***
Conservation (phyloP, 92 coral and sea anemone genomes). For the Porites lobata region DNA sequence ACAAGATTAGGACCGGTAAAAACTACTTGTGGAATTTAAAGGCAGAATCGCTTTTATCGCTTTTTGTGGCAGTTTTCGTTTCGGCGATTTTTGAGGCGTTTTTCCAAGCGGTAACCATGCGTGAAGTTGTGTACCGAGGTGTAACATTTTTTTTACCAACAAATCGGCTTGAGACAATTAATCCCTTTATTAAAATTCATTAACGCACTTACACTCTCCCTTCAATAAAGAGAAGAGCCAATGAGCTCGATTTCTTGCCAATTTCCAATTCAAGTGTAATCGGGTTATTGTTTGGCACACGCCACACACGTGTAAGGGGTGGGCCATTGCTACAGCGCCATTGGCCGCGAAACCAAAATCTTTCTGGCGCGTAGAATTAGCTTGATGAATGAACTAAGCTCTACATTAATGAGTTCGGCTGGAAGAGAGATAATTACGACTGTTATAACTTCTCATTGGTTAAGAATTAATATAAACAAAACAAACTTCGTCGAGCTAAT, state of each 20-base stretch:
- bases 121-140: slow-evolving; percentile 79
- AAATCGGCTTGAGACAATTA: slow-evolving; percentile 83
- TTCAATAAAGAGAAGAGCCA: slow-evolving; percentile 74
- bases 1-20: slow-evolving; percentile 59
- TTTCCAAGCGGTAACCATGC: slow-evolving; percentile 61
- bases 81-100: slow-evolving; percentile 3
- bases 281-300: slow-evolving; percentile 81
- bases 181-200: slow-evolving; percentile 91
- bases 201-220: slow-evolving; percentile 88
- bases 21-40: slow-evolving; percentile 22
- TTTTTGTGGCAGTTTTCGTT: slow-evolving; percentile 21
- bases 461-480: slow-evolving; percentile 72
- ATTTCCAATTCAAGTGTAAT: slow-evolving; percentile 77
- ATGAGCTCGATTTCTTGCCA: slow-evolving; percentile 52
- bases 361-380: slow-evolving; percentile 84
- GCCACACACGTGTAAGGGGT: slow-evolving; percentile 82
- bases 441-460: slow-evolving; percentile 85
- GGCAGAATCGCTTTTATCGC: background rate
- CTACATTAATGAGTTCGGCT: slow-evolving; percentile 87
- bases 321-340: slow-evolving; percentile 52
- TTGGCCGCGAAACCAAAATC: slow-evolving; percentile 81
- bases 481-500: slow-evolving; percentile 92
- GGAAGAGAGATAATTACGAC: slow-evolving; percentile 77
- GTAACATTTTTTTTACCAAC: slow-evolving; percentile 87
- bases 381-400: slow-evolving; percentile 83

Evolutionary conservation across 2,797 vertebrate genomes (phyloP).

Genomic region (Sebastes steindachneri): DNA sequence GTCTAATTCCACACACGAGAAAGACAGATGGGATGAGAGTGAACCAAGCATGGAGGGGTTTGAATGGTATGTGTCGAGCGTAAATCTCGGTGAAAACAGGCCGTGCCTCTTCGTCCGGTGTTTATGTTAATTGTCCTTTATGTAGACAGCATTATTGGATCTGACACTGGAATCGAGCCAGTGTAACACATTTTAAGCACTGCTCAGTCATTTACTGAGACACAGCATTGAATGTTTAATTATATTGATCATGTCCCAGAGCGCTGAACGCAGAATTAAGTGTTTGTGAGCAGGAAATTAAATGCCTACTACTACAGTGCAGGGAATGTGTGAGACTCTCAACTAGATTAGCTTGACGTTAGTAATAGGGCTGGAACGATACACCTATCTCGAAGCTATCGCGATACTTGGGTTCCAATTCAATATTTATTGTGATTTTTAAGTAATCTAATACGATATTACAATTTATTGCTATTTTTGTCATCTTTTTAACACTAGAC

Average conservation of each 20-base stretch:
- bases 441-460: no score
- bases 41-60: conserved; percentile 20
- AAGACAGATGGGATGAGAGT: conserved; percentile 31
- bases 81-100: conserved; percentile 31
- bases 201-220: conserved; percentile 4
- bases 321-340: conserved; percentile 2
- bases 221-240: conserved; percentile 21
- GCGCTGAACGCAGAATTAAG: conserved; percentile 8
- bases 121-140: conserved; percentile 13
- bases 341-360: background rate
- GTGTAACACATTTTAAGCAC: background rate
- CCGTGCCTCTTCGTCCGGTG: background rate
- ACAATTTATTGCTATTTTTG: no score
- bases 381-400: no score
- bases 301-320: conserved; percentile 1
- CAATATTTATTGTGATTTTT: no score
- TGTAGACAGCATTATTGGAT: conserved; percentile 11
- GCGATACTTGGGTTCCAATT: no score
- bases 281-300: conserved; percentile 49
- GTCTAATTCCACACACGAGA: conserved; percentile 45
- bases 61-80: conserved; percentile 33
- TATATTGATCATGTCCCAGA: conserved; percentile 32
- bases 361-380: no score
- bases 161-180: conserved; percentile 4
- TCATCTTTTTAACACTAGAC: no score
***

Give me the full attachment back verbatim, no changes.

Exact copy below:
Conservation (phyloP, 92 coral and sea anemone genomes). For the Porites lobata region DNA sequence ACAAGATTAGGACCGGTAAAAACTACTTGTGGAATTTAAAGGCAGAATCGCTTTTATCGCTTTTTGTGGCAGTTTTCGTTTCGGCGATTTTTGAGGCGTTTTTCCAAGCGGTAACCATGCGTGAAGTTGTGTACCGAGGTGTAACATTTTTTTTACCAACAAATCGGCTTGAGACAATTAATCCCTTTATTAAAATTCATTAACGCACTTACACTCTCCCTTCAATAAAGAGAAGAGCCAATGAGCTCGATTTCTTGCCAATTTCCAATTCAAGTGTAATCGGGTTATTGTTTGGCACACGCCACACACGTGTAAGGGGTGGGCCATTGCTACAGCGCCATTGGCCGCGAAACCAAAATCTTTCTGGCGCGTAGAATTAGCTTGATGAATGAACTAAGCTCTACATTAATGAGTTCGGCTGGAAGAGAGATAATTACGACTGTTATAACTTCTCATTGGTTAAGAATTAATATAAACAAAACAAACTTCGTCGAGCTAAT, state of each 20-base stretch:
- bases 121-140: slow-evolving; percentile 79
- AAATCGGCTTGAGACAATTA: slow-evolving; percentile 83
- TTCAATAAAGAGAAGAGCCA: slow-evolving; percentile 74
- bases 1-20: slow-evolving; percentile 59
- TTTCCAAGCGGTAACCATGC: slow-evolving; percentile 61
- bases 81-100: slow-evolving; percentile 3
- bases 281-300: slow-evolving; percentile 81
- bases 181-200: slow-evolving; percentile 91
- bases 201-220: slow-evolving; percentile 88
- bases 21-40: slow-evolving; percentile 22
- TTTTTGTGGCAGTTTTCGTT: slow-evolving; percentile 21
- bases 461-480: slow-evolving; percentile 72
- ATTTCCAATTCAAGTGTAAT: slow-evolving; percentile 77
- ATGAGCTCGATTTCTTGCCA: slow-evolving; percentile 52
- bases 361-380: slow-evolving; percentile 84
- GCCACACACGTGTAAGGGGT: slow-evolving; percentile 82
- bases 441-460: slow-evolving; percentile 85
- GGCAGAATCGCTTTTATCGC: background rate
- CTACATTAATGAGTTCGGCT: slow-evolving; percentile 87
- bases 321-340: slow-evolving; percentile 52
- TTGGCCGCGAAACCAAAATC: slow-evolving; percentile 81
- bases 481-500: slow-evolving; percentile 92
- GGAAGAGAGATAATTACGAC: slow-evolving; percentile 77
- GTAACATTTTTTTTACCAAC: slow-evolving; percentile 87
- bases 381-400: slow-evolving; percentile 83

Evolutionary conservation across 2,797 vertebrate genomes (phyloP).

Genomic region (Sebastes steindachneri): DNA sequence GTCTAATTCCACACACGAGAAAGACAGATGGGATGAGAGTGAACCAAGCATGGAGGGGTTTGAATGGTATGTGTCGAGCGTAAATCTCGGTGAAAACAGGCCGTGCCTCTTCGTCCGGTGTTTATGTTAATTGTCCTTTATGTAGACAGCATTATTGGATCTGACACTGGAATCGAGCCAGTGTAACACATTTTAAGCACTGCTCAGTCATTTACTGAGACACAGCATTGAATGTTTAATTATATTGATCATGTCCCAGAGCGCTGAACGCAGAATTAAGTGTTTGTGAGCAGGAAATTAAATGCCTACTACTACAGTGCAGGGAATGTGTGAGACTCTCAACTAGATTAGCTTGACGTTAGTAATAGGGCTGGAACGATACACCTATCTCGAAGCTATCGCGATACTTGGGTTCCAATTCAATATTTATTGTGATTTTTAAGTAATCTAATACGATATTACAATTTATTGCTATTTTTGTCATCTTTTTAACACTAGAC

Average conservation of each 20-base stretch:
- bases 441-460: no score
- bases 41-60: conserved; percentile 20
- AAGACAGATGGGATGAGAGT: conserved; percentile 31
- bases 81-100: conserved; percentile 31
- bases 201-220: conserved; percentile 4
- bases 321-340: conserved; percentile 2
- bases 221-240: conserved; percentile 21
- GCGCTGAACGCAGAATTAAG: conserved; percentile 8
- bases 121-140: conserved; percentile 13
- bases 341-360: background rate
- GTGTAACACATTTTAAGCAC: background rate
- CCGTGCCTCTTCGTCCGGTG: background rate
- ACAATTTATTGCTATTTTTG: no score
- bases 381-400: no score
- bases 301-320: conserved; percentile 1
- CAATATTTATTGTGATTTTT: no score
- TGTAGACAGCATTATTGGAT: conserved; percentile 11
- GCGATACTTGGGTTCCAATT: no score
- bases 281-300: conserved; percentile 49
- GTCTAATTCCACACACGAGA: conserved; percentile 45
- bases 61-80: conserved; percentile 33
- TATATTGATCATGTCCCAGA: conserved; percentile 32
- bases 361-380: no score
- bases 161-180: conserved; percentile 4
- TCATCTTTTTAACACTAGAC: no score